We took John to our boat, and his family too. We invited them to eat with us, and my dad kept testing John’s faith, or his own prejudices, by watching him drink alcoholic drinks, which John enjoyed immensely, and then offering him pork liver pate on crackers, which he became ill from later, when he discovered it was pork.
After that, John invited us to his house, daily, where his wife would cook up a storm, each day. A few times, she roasted small fish (Dad pointed out to me: “I’m pretty sure the small, black reef fish you were remembering we ate at Apia Samoa along with turkey tail soup.”) that you had to scale with your fingers and pick out the tiny bones from between your teeth, and salads and pita bread. It was good, home-cooked food, and the advantage for John was both that he was fulfilling his ‘duty’ of host, but also, that we weren’t feeding him any more forbidden foods.
One day, he met us as we rowed our boat to the dock, and with a few words of English and a lot of hand gestures, he took us to the neighborhood behind the port, and hailed a coal seller, who was sitting on top of a camel.
“Come,” he waved me over, “You sit!”
My parents and I watched, Margot hiding slightly behind Mom’s back, as the giant beast, with big yellow teeth, was pulled down by a thick cord around its neck, to a kneeling position on its front legs and then, with a jerk, settled its large behind on folded back legs.
John and the coal man gestured to me, and I, always excited to try a new adventure, climbed onto the blanket covering the back of the camel. With a roar and a snort, the camel lifted up, first its back legs, throwing me nearly over its head, and then with a jolt, the front legs straightened up too. The coal man waited patiently, as John led me for a short walk down the street, while I swayed back and forth, feeling like a princess of the desert, able to see the rooftops easily, and even the sea, in the distance. A light breeze floated over the intense heat of the dirt road and tin roofs.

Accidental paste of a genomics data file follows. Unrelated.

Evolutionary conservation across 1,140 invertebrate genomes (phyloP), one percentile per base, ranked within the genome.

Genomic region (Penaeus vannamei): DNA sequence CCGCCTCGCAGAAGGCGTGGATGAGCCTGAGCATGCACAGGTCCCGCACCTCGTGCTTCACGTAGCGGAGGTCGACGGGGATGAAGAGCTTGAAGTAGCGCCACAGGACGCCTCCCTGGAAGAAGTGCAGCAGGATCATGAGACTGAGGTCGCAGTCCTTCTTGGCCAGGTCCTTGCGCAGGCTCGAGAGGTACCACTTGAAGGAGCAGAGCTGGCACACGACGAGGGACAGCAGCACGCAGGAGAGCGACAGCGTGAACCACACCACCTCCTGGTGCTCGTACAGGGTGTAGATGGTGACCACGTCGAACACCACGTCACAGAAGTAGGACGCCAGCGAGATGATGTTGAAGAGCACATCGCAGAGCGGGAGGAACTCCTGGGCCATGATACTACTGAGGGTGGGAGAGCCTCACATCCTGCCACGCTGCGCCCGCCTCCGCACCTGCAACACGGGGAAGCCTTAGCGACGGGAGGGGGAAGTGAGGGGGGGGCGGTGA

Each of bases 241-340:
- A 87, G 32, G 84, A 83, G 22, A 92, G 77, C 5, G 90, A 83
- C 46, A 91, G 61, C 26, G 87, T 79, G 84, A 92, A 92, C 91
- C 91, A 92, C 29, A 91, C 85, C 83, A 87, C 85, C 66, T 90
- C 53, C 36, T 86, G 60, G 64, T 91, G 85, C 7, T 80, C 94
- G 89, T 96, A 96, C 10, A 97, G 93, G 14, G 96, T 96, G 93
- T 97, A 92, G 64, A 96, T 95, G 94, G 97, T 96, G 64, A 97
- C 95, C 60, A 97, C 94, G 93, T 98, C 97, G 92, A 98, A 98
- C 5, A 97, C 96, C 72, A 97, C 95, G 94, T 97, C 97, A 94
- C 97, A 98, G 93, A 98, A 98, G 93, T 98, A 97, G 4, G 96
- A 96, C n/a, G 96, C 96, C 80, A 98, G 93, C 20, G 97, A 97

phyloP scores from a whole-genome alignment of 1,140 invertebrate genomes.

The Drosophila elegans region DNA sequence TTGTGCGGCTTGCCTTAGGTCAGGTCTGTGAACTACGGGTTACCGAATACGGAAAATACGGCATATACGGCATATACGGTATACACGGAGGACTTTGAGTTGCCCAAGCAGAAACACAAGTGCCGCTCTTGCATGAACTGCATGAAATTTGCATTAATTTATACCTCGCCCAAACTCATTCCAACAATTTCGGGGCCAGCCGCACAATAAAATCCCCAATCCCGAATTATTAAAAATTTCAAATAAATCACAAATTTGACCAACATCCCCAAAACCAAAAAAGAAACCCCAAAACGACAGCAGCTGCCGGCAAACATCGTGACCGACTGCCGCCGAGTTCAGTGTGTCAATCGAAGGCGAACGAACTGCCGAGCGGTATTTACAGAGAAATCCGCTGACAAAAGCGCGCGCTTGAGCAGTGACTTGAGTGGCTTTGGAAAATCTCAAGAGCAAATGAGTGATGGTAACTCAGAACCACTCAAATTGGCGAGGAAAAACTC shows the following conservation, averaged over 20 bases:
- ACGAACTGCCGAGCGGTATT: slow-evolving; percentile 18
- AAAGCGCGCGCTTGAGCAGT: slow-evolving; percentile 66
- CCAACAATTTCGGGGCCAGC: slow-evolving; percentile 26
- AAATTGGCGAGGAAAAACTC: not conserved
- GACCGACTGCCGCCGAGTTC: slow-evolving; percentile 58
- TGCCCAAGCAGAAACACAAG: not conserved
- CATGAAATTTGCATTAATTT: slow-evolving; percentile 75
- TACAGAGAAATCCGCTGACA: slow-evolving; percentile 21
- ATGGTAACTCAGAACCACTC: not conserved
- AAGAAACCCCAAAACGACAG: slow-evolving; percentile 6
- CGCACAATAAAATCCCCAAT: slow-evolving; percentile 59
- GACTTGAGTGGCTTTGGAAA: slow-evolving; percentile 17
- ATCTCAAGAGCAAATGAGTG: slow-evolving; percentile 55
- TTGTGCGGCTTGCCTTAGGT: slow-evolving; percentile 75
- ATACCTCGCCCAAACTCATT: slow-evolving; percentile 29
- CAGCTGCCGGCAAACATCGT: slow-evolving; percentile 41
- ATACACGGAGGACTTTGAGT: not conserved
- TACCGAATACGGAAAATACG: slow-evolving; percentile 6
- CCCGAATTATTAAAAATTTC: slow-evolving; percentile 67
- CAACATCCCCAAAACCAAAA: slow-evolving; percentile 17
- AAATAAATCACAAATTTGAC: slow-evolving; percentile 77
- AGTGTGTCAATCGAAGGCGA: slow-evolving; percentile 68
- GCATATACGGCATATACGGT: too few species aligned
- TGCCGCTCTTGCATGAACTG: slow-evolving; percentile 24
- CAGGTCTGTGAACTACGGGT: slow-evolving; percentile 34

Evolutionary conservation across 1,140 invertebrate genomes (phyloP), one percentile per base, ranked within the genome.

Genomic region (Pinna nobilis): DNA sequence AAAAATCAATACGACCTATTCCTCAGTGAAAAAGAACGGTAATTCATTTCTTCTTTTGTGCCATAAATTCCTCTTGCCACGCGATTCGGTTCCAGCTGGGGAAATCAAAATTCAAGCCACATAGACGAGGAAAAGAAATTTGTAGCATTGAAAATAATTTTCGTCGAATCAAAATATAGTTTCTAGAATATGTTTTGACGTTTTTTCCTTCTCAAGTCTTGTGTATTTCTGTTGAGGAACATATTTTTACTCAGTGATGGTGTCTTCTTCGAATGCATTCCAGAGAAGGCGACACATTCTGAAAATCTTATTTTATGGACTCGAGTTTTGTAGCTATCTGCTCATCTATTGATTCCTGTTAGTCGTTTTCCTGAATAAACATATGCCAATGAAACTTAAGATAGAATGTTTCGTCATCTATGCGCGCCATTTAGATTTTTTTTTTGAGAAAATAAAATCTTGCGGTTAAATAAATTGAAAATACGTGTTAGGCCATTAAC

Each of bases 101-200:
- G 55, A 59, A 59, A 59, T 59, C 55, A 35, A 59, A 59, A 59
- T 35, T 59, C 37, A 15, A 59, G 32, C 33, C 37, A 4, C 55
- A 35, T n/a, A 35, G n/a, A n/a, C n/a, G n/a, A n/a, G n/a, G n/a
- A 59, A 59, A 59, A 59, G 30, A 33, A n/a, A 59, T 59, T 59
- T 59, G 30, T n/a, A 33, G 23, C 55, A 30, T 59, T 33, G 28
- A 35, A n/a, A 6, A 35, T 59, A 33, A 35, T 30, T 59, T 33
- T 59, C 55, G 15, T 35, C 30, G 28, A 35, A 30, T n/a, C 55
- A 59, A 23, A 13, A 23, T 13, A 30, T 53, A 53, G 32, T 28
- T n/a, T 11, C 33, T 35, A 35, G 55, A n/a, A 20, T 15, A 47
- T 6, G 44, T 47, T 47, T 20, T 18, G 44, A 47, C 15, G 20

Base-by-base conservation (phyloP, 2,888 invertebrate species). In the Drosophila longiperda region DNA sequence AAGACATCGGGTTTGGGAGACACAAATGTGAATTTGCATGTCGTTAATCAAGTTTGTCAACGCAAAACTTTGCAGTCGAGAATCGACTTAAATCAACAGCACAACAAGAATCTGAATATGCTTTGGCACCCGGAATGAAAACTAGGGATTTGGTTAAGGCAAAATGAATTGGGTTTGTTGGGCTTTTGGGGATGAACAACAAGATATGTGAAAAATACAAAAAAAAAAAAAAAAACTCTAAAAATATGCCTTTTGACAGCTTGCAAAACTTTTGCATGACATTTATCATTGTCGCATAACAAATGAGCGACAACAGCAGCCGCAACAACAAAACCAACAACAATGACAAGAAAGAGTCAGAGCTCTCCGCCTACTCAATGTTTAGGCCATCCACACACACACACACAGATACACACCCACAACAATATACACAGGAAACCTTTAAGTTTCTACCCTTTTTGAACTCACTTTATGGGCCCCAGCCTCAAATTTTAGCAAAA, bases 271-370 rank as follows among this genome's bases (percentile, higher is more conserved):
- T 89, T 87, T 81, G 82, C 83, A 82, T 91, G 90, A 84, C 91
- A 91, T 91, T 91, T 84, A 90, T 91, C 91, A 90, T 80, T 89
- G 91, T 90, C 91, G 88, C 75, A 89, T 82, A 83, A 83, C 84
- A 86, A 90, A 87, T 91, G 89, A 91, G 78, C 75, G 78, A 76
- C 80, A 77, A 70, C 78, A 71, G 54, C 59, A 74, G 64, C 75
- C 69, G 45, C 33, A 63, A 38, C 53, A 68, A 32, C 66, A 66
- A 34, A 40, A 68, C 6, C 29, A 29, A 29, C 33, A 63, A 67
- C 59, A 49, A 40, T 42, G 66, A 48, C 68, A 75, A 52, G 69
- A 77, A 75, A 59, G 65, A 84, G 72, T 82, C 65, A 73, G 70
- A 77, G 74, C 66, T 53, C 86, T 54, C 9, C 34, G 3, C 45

The camel walk was over far too quickly, and we returned to the group waiting for us – my family and the coal seller. John helped lift me off the camel, before it would whip its head around and give me a nip on the legs.
A day or two later, when John and his son came to see us on the boat, I found that whenever I moved to a different spot on the boat – up on the foredeck, on top on the cabin, John’s son would come and sit right next to me, so close that our legs were touching. I got up, and stood on one of my favorite places, the bowsprit, where there was barely enough room for one. He joined me, his body touching mine, and I moved again. In the cockpit, he was next to me, smiling a broad smile and leaning just close enough that I felt his warmth. He was totally not getting the hint that it was already hot enough in Port Sudan.